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image: Oldest Abstract Etching Yet Found

Oldest Abstract Etching Yet Found

By | December 5, 2014

Archaeologists report that a shell with geometric engravings was carved by a Homo erectus hundreds of thousands of years ago.

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image: Bat Navigation Revealed

Bat Navigation Revealed

By | December 4, 2014

As the flying mammals navigate complex environments, they make use of specialized brain cells that cooperate to build a coordinate system that works in three dimensions.

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image: Missing Brains Found

Missing Brains Found

By | December 3, 2014

About 100 human brains belonging to a university collection thought lost have turned up at another campus. 

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image: Viviana Gradinaru: Clearing the Way

Viviana Gradinaru: Clearing the Way

By | December 1, 2014

Assistant Professor, Department of Biology and Biological Engineering, Caltech. Age: 33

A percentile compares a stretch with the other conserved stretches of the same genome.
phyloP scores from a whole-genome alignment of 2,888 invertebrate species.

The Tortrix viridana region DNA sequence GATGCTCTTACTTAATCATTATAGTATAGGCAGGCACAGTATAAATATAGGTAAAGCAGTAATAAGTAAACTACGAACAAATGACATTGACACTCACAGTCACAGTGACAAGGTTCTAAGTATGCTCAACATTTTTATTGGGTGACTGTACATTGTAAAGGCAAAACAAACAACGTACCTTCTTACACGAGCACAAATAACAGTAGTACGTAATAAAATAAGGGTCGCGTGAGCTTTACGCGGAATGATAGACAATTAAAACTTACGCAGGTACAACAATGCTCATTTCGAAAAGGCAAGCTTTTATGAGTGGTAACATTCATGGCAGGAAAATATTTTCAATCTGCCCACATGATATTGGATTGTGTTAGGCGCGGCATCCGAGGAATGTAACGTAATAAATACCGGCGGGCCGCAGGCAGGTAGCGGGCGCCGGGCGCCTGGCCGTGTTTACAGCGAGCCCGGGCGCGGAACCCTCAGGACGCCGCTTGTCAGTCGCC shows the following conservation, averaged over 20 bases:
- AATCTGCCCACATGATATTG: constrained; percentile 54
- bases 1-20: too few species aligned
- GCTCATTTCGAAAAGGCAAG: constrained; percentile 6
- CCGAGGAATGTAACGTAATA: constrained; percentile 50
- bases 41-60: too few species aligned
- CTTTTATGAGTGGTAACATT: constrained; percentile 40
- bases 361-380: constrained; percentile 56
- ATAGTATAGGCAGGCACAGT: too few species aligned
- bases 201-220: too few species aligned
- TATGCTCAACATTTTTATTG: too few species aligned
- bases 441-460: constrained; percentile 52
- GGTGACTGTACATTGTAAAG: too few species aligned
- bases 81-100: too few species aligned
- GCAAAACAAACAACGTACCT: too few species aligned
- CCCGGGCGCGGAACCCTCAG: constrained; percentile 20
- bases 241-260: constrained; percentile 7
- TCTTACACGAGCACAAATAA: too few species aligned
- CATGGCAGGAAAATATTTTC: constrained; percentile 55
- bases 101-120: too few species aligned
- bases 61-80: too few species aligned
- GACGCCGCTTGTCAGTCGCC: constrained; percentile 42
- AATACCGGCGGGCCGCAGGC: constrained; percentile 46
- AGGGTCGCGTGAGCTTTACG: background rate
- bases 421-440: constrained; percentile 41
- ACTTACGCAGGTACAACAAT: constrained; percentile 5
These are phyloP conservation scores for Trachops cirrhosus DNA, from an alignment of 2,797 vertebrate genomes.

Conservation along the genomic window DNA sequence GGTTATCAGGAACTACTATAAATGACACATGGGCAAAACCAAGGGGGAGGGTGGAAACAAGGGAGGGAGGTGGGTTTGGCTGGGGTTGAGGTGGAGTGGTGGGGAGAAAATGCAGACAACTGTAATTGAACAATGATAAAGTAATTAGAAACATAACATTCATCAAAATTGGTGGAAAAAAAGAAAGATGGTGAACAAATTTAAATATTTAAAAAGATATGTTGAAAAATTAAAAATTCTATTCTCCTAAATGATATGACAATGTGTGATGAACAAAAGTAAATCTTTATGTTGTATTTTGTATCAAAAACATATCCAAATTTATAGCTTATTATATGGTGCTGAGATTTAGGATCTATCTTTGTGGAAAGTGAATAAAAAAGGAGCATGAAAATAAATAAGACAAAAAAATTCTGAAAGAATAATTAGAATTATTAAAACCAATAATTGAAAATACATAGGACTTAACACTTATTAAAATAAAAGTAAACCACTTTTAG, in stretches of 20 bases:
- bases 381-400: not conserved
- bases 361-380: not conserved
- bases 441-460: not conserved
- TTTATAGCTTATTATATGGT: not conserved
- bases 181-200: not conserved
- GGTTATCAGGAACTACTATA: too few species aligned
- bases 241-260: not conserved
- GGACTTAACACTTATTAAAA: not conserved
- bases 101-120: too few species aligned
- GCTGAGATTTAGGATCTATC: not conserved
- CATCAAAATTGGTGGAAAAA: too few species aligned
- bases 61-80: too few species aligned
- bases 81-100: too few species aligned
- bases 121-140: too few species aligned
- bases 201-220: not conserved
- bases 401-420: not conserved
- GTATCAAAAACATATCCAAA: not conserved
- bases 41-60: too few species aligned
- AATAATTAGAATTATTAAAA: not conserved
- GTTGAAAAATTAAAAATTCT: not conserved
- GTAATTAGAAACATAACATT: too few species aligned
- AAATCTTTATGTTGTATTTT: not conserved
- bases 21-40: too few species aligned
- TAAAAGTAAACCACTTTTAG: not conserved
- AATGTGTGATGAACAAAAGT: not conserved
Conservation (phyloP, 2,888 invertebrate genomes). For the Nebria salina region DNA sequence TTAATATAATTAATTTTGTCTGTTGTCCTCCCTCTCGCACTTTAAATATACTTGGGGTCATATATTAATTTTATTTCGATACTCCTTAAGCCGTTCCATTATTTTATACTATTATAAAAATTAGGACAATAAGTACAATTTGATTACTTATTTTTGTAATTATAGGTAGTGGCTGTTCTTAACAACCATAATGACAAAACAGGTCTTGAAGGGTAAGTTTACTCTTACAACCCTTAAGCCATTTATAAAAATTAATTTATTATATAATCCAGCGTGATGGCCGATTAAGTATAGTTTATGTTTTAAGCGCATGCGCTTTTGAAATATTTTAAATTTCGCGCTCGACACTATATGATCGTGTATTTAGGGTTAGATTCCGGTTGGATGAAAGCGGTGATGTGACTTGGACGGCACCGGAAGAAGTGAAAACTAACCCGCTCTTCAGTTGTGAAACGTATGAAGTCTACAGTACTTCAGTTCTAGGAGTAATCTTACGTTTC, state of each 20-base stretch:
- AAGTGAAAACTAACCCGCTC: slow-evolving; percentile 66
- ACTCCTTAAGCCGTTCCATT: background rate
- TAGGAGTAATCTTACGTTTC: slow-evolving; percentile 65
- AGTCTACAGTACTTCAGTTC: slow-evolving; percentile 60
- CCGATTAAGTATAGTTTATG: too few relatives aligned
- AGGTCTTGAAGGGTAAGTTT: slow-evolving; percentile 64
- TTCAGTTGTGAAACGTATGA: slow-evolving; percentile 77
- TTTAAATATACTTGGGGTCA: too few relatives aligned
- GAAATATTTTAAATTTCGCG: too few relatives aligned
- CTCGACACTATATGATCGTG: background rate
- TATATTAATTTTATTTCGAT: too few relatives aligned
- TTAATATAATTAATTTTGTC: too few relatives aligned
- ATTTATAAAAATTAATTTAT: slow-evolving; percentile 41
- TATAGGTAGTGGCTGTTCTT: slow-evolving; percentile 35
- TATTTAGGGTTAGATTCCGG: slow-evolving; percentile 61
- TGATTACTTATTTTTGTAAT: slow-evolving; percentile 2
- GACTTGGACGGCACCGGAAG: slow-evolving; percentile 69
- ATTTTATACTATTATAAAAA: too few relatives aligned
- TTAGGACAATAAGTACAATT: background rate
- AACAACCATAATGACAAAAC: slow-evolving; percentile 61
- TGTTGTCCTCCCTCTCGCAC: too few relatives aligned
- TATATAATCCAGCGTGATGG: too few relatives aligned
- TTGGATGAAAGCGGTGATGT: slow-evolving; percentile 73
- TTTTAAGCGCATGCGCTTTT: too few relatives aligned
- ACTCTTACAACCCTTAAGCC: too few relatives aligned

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image: Clearly a Mouse

Clearly a Mouse

By | December 1, 2014

December 2014's Scientist to Watch, Viviana Gradinaru, helped develop CLARITY, a method for making transparent mice.

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image: Neuroimaging Graces Times Square

Neuroimaging Graces Times Square

By | November 26, 2014

A film showcasing stunning images of brain structures is lighting up New York City billboards for three minutes each night.

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image: Tapeworm Inhabits Man’s Brain for Years

Tapeworm Inhabits Man’s Brain for Years

By | November 24, 2014

Researchers sequence a rare species of parasitic worm pulled from a patient’s cerebrum, where it was causing seizures, headaches, and flashbacks.

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image: Barley Key to Mankind’s Alpine Incursion

Barley Key to Mankind’s Alpine Incursion

By | November 24, 2014

The cold-tolerant cereal crop allowed humans to live and farm higher than ever starting more than 3,000 years ago.

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image: Similarities and Differences

Similarities and Differences

By | November 21, 2014

Results from the Mouse ENCODE project point to key divergences in gene regulation architecture compared to humans.

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image: Brain Structure Rediscovered

Brain Structure Rediscovered

By | November 20, 2014

First described in the late 19th century, then lost from the literature for more than 100 years, the vertical occipital fasciculus appears to be important in visual processing.

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